The only way I can think to explain Orientation Week is "crazy."  Although we had a booklet with a schedule of events, it was impossible to go to all of them.  I had to pick which ones I wanted to attend, and everywhere I went I met new faces and learned new names, most of which I forgot by the end of the day.  I knew I wasn't alone, though.  It soon became a common topic of discussion among our entire class.  Everyone was overwhelmed by meeting so many new people, not being able to remember them, and not knowing if that relationship would still exist later in the semester.  We all wanted to meet our best friend that first week, but now that I look back on it, that probably isn't likely to happen.  What is important, though, is that you meet SOMEONE.  Anyone.  Even if you don't buy BFF charm bracelets together at the end of the week, any friend is better than no one.  And usually, that friend will introduce you to more freshmen, and one of those people could end up becoming a long-lasting friend.

While trying to make some quick friends during "O-Week," I was also trying to see what I could participate in at Duke  In high school I ran track and cross country, so I thought maybe sports would be something I wanted to continue.  I tried the Club Running team, and after a week of that I decided to try something different.  I joined the Novice Rowing team, and I actually really enjoyed it.  However, after a month of rowing, I switched gears yet again.  Instead, I tried writing for the Chronicle, the Duke student newspaper.  I had always wanted to try this in high school, but never had the time.  However, after three articles, I ended my journalist career.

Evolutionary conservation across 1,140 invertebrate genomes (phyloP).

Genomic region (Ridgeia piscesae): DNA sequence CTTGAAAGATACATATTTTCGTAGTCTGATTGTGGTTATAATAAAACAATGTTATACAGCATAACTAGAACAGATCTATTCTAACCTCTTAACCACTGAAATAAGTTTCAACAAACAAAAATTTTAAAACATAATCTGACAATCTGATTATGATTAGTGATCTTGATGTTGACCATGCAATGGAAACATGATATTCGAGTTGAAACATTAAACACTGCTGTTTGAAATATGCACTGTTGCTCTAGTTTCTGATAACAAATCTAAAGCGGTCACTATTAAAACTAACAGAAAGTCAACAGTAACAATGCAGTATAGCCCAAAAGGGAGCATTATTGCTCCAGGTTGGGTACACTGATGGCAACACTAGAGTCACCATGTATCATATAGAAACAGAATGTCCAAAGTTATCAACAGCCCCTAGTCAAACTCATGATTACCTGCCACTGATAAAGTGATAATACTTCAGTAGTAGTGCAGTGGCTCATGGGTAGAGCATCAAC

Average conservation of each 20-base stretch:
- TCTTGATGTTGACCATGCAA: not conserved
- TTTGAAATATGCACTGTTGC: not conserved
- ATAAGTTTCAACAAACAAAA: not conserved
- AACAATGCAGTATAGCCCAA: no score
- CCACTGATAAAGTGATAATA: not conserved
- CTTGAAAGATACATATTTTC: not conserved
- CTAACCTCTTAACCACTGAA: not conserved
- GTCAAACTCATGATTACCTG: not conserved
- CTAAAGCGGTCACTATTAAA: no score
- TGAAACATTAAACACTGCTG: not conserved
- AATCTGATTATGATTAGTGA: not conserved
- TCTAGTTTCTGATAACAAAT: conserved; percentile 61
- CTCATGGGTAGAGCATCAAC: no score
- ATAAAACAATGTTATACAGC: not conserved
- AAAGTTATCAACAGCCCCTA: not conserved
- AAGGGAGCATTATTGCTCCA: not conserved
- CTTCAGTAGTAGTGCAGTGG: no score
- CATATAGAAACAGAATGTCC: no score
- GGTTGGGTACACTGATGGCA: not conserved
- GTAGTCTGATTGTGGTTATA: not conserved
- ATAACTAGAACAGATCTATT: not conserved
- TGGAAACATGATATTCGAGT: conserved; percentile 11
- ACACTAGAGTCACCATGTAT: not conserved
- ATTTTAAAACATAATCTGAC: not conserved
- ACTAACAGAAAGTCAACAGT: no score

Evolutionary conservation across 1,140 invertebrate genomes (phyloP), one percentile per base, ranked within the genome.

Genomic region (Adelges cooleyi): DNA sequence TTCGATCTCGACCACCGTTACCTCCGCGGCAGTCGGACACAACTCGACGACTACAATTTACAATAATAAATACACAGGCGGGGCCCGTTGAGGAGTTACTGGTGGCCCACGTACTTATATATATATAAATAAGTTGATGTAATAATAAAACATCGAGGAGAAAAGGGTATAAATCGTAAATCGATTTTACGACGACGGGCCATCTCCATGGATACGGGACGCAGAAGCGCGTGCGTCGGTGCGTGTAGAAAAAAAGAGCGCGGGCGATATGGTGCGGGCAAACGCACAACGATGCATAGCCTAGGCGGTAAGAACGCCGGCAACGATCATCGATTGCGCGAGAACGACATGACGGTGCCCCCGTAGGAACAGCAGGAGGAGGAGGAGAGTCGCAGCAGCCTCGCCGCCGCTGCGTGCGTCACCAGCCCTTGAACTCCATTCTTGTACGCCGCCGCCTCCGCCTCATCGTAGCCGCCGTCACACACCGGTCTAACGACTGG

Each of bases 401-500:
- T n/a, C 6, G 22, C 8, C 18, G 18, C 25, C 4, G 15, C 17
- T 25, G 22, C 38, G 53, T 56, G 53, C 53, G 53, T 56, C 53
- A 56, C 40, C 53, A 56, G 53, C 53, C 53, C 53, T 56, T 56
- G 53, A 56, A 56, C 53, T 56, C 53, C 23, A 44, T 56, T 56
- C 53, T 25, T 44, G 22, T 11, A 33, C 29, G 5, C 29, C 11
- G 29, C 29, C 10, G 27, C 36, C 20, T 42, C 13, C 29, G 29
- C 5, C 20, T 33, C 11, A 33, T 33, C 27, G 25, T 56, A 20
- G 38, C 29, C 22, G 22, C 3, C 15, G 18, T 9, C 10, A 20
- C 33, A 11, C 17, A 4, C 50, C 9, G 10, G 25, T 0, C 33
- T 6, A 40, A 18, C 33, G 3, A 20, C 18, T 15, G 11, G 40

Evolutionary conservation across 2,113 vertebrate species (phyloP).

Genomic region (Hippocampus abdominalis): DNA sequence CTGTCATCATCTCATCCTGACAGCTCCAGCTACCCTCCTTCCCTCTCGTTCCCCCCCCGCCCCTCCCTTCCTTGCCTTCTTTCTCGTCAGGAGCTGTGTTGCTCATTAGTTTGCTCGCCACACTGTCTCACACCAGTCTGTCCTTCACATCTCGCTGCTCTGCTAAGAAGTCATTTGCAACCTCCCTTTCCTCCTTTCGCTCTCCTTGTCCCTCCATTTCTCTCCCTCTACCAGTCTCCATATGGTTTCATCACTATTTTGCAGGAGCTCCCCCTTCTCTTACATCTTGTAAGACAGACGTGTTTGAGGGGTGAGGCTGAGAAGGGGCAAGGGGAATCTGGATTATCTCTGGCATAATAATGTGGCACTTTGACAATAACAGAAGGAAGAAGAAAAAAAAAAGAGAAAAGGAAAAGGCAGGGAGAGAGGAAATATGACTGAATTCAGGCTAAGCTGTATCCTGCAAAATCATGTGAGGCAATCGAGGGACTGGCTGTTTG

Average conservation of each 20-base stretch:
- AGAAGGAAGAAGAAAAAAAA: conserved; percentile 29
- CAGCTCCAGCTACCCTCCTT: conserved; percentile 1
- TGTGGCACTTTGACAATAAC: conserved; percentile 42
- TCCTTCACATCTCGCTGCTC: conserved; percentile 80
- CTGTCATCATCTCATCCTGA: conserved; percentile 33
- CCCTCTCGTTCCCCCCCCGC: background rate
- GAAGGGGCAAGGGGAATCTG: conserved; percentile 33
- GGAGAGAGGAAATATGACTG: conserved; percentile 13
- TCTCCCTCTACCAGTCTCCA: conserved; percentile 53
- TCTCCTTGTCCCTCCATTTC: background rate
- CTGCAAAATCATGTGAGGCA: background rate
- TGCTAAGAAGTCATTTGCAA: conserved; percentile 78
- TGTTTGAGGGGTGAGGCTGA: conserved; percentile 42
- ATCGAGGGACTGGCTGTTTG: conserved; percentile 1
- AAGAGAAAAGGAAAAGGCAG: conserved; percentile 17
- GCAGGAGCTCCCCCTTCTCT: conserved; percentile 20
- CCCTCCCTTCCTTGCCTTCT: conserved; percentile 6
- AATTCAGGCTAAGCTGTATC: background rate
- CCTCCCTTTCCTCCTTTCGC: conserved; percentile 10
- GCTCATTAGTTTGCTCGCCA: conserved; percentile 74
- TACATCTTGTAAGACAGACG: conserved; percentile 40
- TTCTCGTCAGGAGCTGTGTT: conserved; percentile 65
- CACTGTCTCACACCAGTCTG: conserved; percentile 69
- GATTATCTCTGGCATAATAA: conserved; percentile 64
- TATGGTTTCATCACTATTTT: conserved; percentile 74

Ironically, the one thing I have stuck with was something I never intended to even begin.  Club Running, Rowing, and the Chronicle were all organizations I had chased down to join.  During O-Week, some girls and I heard about free ice cream (if there is one way to attract Duke students to an event, it's free food).  A group called Cru was giving it out on the East Campus quad.  As we ate our ice cream, we started talking to the older students involved with the program.  I learned that Cru was short for Campus Crusade for Christ, and the group was a non-denominational Christian organization.  They encouraged us to come to some of their next events, and I decided I should at least give the group a chance.  I have continued to be involved with Cru ever since, and I plan to be a part of the group for my entire time at Duke. 

In short, I realized that college is a lot different than high school.  So why should I try to make it the same?  Gaining new experience by trying new things, whether I continue that activity or not, has certainly taught me much more about myself than trying to add on another four years to high school.

In my next blog, I'll discuss some of the academic challenges (and successes!) that I've had here at Duke.